The “Power of Choice” review, conducted by the Australian Energy Market Commission in 2012, identified a number of ways to allow electricity customers to make more informed choices about their electricity consumption. One recommendation from this review initiated more “cost-reflective” pricing, under which households and businesses that have large variations in their demand for electricity – particularly when that adds to “peak” periods of high demand for electricity – will pay more than customers that have a flatter demand pattern.
The best way to deliver “cost-reflective pricing” is still under trial, but one proposal includes a “demand tariff”. Many customers (mainly business customers) now pay for electricity in a new way – they pay a daily supply charge and a cost per kilowatt hour, as we have all done for a long time, plus they pay a cost for each kilowatt of capacity that they demand during defined peak hours – a “demand tariff”.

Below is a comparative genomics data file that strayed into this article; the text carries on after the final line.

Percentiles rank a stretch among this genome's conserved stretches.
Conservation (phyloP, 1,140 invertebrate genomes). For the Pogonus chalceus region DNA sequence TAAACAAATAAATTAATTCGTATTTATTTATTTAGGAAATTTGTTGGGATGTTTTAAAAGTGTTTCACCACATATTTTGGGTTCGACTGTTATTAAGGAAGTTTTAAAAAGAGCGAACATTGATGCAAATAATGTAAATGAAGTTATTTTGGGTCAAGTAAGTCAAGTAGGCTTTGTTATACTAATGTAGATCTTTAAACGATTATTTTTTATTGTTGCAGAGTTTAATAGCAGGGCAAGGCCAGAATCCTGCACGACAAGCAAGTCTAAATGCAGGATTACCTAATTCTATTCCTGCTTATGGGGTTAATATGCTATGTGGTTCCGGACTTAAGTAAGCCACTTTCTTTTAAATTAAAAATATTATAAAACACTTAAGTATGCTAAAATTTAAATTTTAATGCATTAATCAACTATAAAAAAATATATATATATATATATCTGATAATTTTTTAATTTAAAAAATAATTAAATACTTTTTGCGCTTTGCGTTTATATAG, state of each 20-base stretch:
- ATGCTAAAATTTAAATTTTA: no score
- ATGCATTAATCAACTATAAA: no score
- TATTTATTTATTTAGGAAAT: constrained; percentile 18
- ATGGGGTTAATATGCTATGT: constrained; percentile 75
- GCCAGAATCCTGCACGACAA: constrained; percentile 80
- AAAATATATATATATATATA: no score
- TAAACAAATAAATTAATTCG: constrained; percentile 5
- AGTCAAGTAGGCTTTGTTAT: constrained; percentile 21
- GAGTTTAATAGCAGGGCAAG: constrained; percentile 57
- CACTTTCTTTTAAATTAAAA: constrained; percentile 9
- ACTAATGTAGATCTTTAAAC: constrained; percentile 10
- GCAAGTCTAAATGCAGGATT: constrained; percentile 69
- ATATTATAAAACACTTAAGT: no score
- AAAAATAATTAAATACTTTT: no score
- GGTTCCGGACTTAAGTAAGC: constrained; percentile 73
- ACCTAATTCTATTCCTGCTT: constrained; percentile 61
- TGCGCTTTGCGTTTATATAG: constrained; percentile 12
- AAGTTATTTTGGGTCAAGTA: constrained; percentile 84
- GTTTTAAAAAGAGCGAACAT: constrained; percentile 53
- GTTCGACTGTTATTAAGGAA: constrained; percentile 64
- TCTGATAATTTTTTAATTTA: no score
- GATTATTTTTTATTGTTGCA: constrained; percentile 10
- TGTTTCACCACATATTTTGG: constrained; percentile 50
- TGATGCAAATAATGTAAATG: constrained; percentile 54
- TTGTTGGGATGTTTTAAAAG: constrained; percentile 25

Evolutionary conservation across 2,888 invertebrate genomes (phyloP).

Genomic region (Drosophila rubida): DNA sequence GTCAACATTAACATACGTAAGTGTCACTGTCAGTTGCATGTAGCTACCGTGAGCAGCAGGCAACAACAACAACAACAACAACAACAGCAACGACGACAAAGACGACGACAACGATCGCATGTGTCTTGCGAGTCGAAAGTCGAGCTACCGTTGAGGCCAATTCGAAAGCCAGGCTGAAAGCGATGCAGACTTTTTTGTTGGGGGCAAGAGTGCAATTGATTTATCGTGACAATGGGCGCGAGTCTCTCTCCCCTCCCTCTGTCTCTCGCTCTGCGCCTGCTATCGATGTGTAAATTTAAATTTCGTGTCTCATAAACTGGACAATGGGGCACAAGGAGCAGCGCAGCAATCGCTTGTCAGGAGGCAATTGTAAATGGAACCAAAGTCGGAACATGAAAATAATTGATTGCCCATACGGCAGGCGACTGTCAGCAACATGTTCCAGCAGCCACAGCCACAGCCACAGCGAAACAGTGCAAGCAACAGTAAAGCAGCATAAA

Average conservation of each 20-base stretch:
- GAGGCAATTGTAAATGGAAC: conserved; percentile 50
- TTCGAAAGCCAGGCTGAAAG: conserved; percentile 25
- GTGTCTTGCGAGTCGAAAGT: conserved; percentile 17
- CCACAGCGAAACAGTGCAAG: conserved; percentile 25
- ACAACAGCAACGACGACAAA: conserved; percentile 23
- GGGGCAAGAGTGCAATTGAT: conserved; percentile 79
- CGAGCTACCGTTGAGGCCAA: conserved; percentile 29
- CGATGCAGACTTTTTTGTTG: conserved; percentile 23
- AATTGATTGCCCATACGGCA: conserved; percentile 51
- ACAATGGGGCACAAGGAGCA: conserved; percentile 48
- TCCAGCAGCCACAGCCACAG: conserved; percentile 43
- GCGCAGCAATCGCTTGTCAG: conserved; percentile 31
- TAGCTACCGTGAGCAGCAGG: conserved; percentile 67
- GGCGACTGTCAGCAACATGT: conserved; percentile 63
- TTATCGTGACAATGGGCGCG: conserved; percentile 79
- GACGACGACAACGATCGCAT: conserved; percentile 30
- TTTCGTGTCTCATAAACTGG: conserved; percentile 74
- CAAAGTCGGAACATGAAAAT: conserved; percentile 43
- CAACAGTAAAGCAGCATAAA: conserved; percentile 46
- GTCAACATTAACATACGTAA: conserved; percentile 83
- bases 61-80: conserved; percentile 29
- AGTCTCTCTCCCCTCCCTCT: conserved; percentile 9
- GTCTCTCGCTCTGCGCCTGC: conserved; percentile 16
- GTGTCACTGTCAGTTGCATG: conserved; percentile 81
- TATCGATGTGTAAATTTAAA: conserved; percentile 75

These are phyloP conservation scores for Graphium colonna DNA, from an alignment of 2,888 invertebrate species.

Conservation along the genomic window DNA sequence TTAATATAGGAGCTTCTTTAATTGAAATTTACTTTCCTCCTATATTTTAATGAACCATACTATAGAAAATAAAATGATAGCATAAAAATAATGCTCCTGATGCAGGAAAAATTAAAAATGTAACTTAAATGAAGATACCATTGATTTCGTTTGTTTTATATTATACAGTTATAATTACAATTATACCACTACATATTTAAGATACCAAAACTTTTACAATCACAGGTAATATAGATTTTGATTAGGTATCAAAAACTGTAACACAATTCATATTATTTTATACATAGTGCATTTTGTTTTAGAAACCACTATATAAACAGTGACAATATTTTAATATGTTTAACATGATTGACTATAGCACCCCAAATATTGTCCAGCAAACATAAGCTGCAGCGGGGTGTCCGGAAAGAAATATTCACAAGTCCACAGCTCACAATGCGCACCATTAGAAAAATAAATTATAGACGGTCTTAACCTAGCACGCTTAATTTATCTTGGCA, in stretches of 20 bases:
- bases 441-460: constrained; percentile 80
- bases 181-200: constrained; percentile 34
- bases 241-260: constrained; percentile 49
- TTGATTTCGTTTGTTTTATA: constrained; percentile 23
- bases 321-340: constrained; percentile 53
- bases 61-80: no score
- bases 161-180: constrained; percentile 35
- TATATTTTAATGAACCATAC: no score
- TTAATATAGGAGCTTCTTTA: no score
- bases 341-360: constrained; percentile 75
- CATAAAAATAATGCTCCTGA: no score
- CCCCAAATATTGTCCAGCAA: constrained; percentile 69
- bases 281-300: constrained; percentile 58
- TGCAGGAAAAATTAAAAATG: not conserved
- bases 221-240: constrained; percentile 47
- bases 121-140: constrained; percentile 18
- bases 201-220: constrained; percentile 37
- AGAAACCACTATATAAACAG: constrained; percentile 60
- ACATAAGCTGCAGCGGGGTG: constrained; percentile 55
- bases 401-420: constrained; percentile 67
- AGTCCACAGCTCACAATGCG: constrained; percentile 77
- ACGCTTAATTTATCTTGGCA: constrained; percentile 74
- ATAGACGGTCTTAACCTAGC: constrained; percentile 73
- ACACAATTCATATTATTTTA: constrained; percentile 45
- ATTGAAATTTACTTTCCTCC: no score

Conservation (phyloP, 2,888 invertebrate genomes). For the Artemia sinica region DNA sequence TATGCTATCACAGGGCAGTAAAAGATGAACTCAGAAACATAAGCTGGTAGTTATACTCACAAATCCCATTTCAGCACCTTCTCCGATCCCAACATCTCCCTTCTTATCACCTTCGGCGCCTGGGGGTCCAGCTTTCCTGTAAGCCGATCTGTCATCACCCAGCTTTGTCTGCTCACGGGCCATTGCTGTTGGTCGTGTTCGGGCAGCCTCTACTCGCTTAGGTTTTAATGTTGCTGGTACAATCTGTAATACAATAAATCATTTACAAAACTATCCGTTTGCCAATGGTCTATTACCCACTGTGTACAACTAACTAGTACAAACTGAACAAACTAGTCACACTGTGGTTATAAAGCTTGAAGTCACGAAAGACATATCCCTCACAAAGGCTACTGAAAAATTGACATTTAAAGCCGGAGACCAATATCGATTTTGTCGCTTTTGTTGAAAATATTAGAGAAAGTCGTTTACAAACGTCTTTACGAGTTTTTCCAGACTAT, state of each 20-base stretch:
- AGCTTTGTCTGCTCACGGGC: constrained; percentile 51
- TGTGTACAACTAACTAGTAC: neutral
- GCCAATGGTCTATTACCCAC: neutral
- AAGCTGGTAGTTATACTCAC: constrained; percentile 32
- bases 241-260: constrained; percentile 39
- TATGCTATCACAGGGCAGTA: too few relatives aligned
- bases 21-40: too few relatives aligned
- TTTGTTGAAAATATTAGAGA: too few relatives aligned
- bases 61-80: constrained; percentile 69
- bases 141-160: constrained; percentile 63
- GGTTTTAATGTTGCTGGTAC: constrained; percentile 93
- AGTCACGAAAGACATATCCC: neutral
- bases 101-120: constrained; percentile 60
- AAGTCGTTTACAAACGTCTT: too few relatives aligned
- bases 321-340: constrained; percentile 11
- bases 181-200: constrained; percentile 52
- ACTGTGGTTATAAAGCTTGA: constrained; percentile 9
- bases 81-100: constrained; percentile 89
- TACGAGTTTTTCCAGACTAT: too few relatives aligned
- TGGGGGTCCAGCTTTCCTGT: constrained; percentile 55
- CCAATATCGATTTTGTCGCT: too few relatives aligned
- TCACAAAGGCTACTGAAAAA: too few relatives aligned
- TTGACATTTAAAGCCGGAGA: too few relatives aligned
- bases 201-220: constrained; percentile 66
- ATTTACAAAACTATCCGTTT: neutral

The government-backed comparison website energymadeeasy.gov.au is a useful tool for comparing electricity contracts – however, it cannot yet accurately calculate estimates for residential demand tariff contracts, and as a result these can appear to be cheaper, when they may not actually be. If you are considering switching to an electricity contract that includes a “demand” or “capacity” charge, do your homework and make sure that you understand how it will work for your household.
A second proposal to tackle the strain on electricity networks during times of high use is to reward electricity users for actively reducing their demand, rather than charging them more for their use. In 2017-18, $35.7 million funding has been made available for a variety of demand response trials. One of these trials offers residential customers a credit if they reduce their electricity use during a peak demand event.